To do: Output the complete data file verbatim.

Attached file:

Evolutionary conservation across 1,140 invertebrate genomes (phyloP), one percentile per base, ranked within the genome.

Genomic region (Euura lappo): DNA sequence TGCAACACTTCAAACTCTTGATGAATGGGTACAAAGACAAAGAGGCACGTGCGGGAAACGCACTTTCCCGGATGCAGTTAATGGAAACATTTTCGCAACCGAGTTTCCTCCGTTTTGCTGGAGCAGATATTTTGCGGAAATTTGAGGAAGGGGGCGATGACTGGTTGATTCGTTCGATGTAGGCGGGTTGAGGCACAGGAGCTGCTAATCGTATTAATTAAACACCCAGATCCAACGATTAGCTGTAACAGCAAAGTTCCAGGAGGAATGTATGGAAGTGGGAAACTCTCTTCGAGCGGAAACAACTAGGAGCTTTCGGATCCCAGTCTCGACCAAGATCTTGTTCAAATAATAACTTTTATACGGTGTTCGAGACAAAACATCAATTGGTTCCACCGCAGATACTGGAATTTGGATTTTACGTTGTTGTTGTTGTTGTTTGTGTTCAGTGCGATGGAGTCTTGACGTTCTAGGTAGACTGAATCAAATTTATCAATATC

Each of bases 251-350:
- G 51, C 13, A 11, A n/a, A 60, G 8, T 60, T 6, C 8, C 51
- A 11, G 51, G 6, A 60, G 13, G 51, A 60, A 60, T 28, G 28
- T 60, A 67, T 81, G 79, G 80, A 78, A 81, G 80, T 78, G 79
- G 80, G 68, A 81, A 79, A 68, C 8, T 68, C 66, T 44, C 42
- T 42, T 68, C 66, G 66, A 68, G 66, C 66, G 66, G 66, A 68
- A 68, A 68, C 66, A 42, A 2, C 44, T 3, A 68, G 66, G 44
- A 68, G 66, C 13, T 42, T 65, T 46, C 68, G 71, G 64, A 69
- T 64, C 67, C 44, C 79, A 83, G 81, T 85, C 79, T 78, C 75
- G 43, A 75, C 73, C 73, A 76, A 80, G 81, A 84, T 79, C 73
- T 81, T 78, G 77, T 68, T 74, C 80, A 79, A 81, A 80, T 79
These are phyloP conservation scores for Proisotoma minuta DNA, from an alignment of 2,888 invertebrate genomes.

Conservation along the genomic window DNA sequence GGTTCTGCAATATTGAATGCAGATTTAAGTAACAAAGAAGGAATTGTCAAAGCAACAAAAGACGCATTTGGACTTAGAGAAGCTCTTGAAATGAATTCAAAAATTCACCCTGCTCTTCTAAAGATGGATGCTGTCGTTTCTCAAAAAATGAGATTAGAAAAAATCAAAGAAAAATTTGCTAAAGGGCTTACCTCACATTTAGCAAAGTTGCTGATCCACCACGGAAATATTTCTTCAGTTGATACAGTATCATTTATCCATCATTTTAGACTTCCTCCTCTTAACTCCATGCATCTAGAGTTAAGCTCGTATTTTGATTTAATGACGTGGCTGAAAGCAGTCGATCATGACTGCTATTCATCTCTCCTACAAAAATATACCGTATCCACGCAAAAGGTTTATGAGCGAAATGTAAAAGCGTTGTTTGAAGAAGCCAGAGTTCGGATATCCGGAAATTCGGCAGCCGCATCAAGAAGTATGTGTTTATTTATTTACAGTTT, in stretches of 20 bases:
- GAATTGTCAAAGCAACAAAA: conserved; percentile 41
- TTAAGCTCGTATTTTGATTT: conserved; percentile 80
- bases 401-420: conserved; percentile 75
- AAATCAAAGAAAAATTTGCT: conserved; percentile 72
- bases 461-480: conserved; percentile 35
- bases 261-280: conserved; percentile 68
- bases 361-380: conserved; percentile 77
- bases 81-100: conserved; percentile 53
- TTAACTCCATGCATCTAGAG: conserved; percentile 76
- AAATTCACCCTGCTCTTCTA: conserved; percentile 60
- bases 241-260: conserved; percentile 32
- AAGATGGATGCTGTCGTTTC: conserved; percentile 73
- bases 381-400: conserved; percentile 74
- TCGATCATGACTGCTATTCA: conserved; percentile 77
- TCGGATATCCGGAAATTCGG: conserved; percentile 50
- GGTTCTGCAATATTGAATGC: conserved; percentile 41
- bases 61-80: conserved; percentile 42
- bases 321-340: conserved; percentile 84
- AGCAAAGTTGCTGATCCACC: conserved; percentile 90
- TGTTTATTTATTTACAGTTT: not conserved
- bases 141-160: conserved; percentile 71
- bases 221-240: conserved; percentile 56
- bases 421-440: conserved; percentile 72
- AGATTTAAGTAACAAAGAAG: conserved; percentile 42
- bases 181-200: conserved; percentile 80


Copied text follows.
Evolutionary conservation across 1,140 invertebrate genomes (phyloP), one percentile per base, ranked within the genome.

Genomic region (Euura lappo): DNA sequence TGCAACACTTCAAACTCTTGATGAATGGGTACAAAGACAAAGAGGCACGTGCGGGAAACGCACTTTCCCGGATGCAGTTAATGGAAACATTTTCGCAACCGAGTTTCCTCCGTTTTGCTGGAGCAGATATTTTGCGGAAATTTGAGGAAGGGGGCGATGACTGGTTGATTCGTTCGATGTAGGCGGGTTGAGGCACAGGAGCTGCTAATCGTATTAATTAAACACCCAGATCCAACGATTAGCTGTAACAGCAAAGTTCCAGGAGGAATGTATGGAAGTGGGAAACTCTCTTCGAGCGGAAACAACTAGGAGCTTTCGGATCCCAGTCTCGACCAAGATCTTGTTCAAATAATAACTTTTATACGGTGTTCGAGACAAAACATCAATTGGTTCCACCGCAGATACTGGAATTTGGATTTTACGTTGTTGTTGTTGTTGTTTGTGTTCAGTGCGATGGAGTCTTGACGTTCTAGGTAGACTGAATCAAATTTATCAATATC

Each of bases 251-350:
- G 51, C 13, A 11, A n/a, A 60, G 8, T 60, T 6, C 8, C 51
- A 11, G 51, G 6, A 60, G 13, G 51, A 60, A 60, T 28, G 28
- T 60, A 67, T 81, G 79, G 80, A 78, A 81, G 80, T 78, G 79
- G 80, G 68, A 81, A 79, A 68, C 8, T 68, C 66, T 44, C 42
- T 42, T 68, C 66, G 66, A 68, G 66, C 66, G 66, G 66, A 68
- A 68, A 68, C 66, A 42, A 2, C 44, T 3, A 68, G 66, G 44
- A 68, G 66, C 13, T 42, T 65, T 46, C 68, G 71, G 64, A 69
- T 64, C 67, C 44, C 79, A 83, G 81, T 85, C 79, T 78, C 75
- G 43, A 75, C 73, C 73, A 76, A 80, G 81, A 84, T 79, C 73
- T 81, T 78, G 77, T 68, T 74, C 80, A 79, A 81, A 80, T 79
These are phyloP conservation scores for Proisotoma minuta DNA, from an alignment of 2,888 invertebrate genomes.

Conservation along the genomic window DNA sequence GGTTCTGCAATATTGAATGCAGATTTAAGTAACAAAGAAGGAATTGTCAAAGCAACAAAAGACGCATTTGGACTTAGAGAAGCTCTTGAAATGAATTCAAAAATTCACCCTGCTCTTCTAAAGATGGATGCTGTCGTTTCTCAAAAAATGAGATTAGAAAAAATCAAAGAAAAATTTGCTAAAGGGCTTACCTCACATTTAGCAAAGTTGCTGATCCACCACGGAAATATTTCTTCAGTTGATACAGTATCATTTATCCATCATTTTAGACTTCCTCCTCTTAACTCCATGCATCTAGAGTTAAGCTCGTATTTTGATTTAATGACGTGGCTGAAAGCAGTCGATCATGACTGCTATTCATCTCTCCTACAAAAATATACCGTATCCACGCAAAAGGTTTATGAGCGAAATGTAAAAGCGTTGTTTGAAGAAGCCAGAGTTCGGATATCCGGAAATTCGGCAGCCGCATCAAGAAGTATGTGTTTATTTATTTACAGTTT, in stretches of 20 bases:
- GAATTGTCAAAGCAACAAAA: conserved; percentile 41
- TTAAGCTCGTATTTTGATTT: conserved; percentile 80
- bases 401-420: conserved; percentile 75
- AAATCAAAGAAAAATTTGCT: conserved; percentile 72
- bases 461-480: conserved; percentile 35
- bases 261-280: conserved; percentile 68
- bases 361-380: conserved; percentile 77
- bases 81-100: conserved; percentile 53
- TTAACTCCATGCATCTAGAG: conserved; percentile 76
- AAATTCACCCTGCTCTTCTA: conserved; percentile 60
- bases 241-260: conserved; percentile 32
- AAGATGGATGCTGTCGTTTC: conserved; percentile 73
- bases 381-400: conserved; percentile 74
- TCGATCATGACTGCTATTCA: conserved; percentile 77
- TCGGATATCCGGAAATTCGG: conserved; percentile 50
- GGTTCTGCAATATTGAATGC: conserved; percentile 41
- bases 61-80: conserved; percentile 42
- bases 321-340: conserved; percentile 84
- AGCAAAGTTGCTGATCCACC: conserved; percentile 90
- TGTTTATTTATTTACAGTTT: not conserved
- bases 141-160: conserved; percentile 71
- bases 221-240: conserved; percentile 56
- bases 421-440: conserved; percentile 72
- AGATTTAAGTAACAAAGAAG: conserved; percentile 42
- bases 181-200: conserved; percentile 80